In their journey towards the Nobel Prize, each Nobel Laureate has looked at a problem in a new way. They have used creativity to tackle existing problems, or identify new frontiers. Creativity is something which many laureates speak passionately about – and some of the advice they share on the topic can be surprising.
For her entire career, Medicine Laureate May-Britt Moser has worked long hours. Throughout, however, she has remained relaxed – a state of mind she believes is key to her creativity.
For Moser, play and bringing out the ‘child within you’ are important to her work. From an early age she mixed both work and play. A decade younger than her four older siblings, she spent a lot of time playing by herself in the fields on her parents’ farm. She loved to study animals and set herself tasks such as observing the behaviour of snails while they ate grass. As she watched snails and other animals, she would always wonder about the reasons behind what they were doing.
As a child she was developing important skills, and this has continued throughout her career. Just as an artist needs to be highly skilled before they can be creative, the same is true of a scientist; the first step towards creativity is to become skilled in the techniques of science.
Read more about Moser
Martin Chalfie, Nobel Prize in Chemistry 2008, also speaks about the importance of play when he advocates ‘the weekend experiment’. In the lab on a Saturday, he says, you don’t even need to tell others what you are doing – you are free to take risks, which can lead to high rewards. It’s an outlook shared by other Nobel Laureates.
Even though his most risky experiments were saved for the weekend, Chalfie feels that the academic system gives him a lot of the freedom needed for creativity. He is funded by grants rather than contracts, which means he is free to follow new ideas and explore different ways of approaching a problem.
Read more about Chalfie
Medicine Laureate Sir Paul Nurse has always been motivated by curiosity to study what interests him. He believes creativity relies both on precise logic and seeing the bigger picture. His ability to see a broader perspective on his work comes in part from reading very widely, which often reveals unexpected links.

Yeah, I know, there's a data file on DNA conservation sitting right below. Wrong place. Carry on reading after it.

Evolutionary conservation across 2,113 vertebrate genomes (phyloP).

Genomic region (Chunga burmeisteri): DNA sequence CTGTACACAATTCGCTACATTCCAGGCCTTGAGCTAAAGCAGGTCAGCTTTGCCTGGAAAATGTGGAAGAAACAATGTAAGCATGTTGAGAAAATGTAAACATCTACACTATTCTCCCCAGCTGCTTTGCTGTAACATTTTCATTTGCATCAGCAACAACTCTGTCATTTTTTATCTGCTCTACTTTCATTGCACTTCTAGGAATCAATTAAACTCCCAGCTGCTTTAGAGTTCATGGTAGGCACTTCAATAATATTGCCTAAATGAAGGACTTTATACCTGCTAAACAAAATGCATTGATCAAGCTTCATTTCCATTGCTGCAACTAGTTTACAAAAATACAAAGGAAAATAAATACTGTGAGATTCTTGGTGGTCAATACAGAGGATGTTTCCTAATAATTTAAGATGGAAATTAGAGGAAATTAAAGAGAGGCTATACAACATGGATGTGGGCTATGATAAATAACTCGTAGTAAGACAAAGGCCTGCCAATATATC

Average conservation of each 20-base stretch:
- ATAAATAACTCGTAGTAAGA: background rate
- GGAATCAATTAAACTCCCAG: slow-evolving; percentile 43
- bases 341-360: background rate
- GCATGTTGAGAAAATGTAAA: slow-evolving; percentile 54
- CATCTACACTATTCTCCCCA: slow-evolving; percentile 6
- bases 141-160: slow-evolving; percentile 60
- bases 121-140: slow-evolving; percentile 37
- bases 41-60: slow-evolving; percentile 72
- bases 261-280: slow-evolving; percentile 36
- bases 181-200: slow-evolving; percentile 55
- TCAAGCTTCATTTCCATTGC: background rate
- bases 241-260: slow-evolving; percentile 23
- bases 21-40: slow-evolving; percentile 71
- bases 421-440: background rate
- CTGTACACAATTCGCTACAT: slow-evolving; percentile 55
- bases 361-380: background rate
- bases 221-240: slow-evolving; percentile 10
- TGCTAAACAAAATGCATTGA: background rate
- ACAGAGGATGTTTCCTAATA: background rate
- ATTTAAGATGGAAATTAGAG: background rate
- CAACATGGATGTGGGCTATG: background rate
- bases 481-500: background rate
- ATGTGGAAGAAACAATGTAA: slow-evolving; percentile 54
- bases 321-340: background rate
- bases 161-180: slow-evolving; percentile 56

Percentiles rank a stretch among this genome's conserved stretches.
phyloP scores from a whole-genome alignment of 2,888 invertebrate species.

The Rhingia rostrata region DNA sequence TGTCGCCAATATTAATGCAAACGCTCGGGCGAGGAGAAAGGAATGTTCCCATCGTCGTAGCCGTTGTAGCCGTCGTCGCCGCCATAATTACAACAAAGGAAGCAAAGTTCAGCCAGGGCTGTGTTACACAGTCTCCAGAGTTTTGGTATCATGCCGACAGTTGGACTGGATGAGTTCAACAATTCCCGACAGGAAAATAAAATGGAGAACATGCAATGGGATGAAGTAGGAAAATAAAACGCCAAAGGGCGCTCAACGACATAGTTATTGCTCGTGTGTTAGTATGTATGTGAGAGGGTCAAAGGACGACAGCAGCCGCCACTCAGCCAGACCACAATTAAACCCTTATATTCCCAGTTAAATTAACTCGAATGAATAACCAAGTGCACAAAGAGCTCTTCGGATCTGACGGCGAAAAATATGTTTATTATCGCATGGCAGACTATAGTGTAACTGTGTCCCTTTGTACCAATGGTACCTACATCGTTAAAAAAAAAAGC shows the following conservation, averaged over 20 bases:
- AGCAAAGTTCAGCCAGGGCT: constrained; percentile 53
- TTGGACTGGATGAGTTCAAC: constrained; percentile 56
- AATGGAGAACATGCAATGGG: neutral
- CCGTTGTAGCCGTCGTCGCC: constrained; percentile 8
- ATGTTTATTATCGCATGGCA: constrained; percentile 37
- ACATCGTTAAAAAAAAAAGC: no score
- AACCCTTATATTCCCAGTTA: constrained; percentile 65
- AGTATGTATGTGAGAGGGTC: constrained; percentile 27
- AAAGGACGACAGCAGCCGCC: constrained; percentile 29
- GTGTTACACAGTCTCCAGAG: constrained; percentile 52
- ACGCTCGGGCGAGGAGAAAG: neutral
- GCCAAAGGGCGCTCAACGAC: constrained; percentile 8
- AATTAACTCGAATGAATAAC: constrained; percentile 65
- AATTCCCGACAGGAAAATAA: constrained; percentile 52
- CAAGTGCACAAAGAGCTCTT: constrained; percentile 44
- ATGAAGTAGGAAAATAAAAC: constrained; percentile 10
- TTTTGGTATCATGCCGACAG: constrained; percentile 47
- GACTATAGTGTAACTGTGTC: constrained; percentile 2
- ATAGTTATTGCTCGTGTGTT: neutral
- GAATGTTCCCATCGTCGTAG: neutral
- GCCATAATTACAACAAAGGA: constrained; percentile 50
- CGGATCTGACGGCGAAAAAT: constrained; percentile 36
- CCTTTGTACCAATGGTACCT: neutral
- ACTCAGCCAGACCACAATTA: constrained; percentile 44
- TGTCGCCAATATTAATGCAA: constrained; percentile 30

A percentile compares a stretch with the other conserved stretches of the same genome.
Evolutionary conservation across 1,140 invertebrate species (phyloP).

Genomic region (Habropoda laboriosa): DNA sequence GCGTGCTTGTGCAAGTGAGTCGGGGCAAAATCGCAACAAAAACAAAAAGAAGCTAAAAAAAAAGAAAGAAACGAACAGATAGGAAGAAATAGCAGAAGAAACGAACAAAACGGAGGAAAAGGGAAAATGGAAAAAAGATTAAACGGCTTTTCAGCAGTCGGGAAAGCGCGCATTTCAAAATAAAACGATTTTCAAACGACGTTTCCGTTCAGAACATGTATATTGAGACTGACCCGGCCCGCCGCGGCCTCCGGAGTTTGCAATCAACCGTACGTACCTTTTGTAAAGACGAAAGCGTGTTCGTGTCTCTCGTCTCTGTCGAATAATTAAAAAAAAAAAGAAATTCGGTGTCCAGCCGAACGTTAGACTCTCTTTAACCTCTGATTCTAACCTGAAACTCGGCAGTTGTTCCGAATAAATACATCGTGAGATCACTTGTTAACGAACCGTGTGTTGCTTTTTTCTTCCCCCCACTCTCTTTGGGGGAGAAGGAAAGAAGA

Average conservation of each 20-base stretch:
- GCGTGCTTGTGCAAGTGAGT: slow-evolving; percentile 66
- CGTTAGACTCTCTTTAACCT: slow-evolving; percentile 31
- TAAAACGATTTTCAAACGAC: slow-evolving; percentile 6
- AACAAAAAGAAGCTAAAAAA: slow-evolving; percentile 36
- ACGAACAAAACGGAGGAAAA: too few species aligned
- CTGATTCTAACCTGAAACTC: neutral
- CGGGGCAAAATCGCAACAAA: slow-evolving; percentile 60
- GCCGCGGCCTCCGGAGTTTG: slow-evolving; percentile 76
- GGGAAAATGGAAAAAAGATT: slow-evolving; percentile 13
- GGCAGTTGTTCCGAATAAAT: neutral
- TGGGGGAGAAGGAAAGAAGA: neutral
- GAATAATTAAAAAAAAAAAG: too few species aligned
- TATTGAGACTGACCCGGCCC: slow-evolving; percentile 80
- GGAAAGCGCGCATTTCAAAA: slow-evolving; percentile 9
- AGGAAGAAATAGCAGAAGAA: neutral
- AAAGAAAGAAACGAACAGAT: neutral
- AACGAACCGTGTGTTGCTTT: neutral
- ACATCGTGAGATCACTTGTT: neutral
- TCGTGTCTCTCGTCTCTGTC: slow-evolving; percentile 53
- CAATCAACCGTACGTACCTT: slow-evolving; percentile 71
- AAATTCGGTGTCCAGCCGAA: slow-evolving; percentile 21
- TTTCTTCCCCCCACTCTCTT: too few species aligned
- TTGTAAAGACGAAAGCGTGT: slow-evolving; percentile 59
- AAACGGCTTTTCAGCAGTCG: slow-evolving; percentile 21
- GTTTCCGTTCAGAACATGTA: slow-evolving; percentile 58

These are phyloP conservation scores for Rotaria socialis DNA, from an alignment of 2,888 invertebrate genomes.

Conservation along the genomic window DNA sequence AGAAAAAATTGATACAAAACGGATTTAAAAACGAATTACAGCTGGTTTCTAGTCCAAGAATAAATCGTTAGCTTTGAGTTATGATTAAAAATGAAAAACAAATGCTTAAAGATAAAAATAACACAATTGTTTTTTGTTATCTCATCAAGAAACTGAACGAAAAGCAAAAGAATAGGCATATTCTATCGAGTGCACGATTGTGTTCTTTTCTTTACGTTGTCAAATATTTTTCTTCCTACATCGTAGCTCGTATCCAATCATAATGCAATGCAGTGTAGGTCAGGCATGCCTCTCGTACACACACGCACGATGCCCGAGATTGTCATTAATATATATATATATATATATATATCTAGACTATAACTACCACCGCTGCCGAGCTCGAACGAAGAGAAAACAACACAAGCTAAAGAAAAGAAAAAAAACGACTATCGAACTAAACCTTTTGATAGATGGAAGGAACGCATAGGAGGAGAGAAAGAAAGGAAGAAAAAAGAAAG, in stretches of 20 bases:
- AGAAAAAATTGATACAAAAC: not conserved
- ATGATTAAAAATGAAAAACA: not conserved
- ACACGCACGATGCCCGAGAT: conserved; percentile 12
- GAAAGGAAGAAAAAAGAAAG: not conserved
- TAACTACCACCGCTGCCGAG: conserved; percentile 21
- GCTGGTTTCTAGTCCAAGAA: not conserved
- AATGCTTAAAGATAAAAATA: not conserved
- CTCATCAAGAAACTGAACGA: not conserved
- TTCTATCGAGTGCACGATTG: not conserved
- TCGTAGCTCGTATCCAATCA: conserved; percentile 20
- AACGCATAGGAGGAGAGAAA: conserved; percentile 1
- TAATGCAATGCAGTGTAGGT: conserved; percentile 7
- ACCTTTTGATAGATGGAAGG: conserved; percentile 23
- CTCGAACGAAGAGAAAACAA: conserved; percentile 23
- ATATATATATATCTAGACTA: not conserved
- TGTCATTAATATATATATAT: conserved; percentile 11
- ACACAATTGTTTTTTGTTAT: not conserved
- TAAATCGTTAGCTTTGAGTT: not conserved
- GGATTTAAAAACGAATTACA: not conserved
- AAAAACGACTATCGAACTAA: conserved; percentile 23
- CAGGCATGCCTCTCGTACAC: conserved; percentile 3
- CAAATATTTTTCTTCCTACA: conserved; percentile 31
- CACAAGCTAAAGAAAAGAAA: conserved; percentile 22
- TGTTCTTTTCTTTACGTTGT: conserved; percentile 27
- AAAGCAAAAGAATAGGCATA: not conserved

Nurse also values personal interactions with people outside his area. While Nurse is a geneticist, his co-laureate Tim Hunt is a biochemist. “Our very different backgrounds meant that our conversations, for me at least, were always stimulating and productive,” says Nurse.
He believes that one reason a geneticist and a biochemist produced exciting work is that creativity is often at the boundaries between disciplines. It is about putting new things together and ‘exploring the edges’, much in the same way as humour does.
He also advocates having some time off, as you may find that you think about things in new ways when you return. Ultimately, he never stops looking for different ways to approach a problem.
Read more about Nurse
Like May-Britt Moser, Tim Hunt believes that experiencing different cultures increases creativity. He advises young scientists to travel and work overseas, even just for brief periods. He spent time in the United States, where he experimented with different material. In the UK he had been working on rabbit blood cells, and he expanded to use clam and sea urchin eggs. Still using the same techniques, he saw things in a new way.
Hunt, who received the 2001 Nobel Prize in Physiology or Medicine, took advantage of conferences to meet people from different cultures. His first chance to work in the US came when he met an American scientist, Irving London, at a conference in Greece. He persuaded London to allow him to work in his lab, then took the train back to England. Trains back through Yugoslavia were very slow in 1966, and by the time he was back in Cambridge tickets to New York were waiting for him.
Read more about Hunt
Creativity is one of the virtues which Elizabeth Blackburn sees in successful scientists. She highlights that researchers need to be prepared for unpredictable events and to be opportunistic when things don’t go as planned. There may be creative ways to change a hypothesis or research plan, and anyone who is too stuck in their approach risks missing new opportunities.
Blackburn, who was awarded the Nobel Prize in Physiology or Medicine 2009, points out that creativity needs to be matched with resilience. Answers won’t come straight away, and there will be obstacles along the way. However, when things aren’t working it may be possible to turn the question around. She is keen to stress the importance of flexibility in how people think about ideas – sometimes that means letting go of the first idea and coming in from a different angle. Young scientists in her lab often find this hard, but with a bit of encouragement they often discover that an alternative approach can bring new insights.
Read more about Blackburn
These videos were recorded at Nobel Prize Inspiration Initiative events held in partnership with AstraZeneca.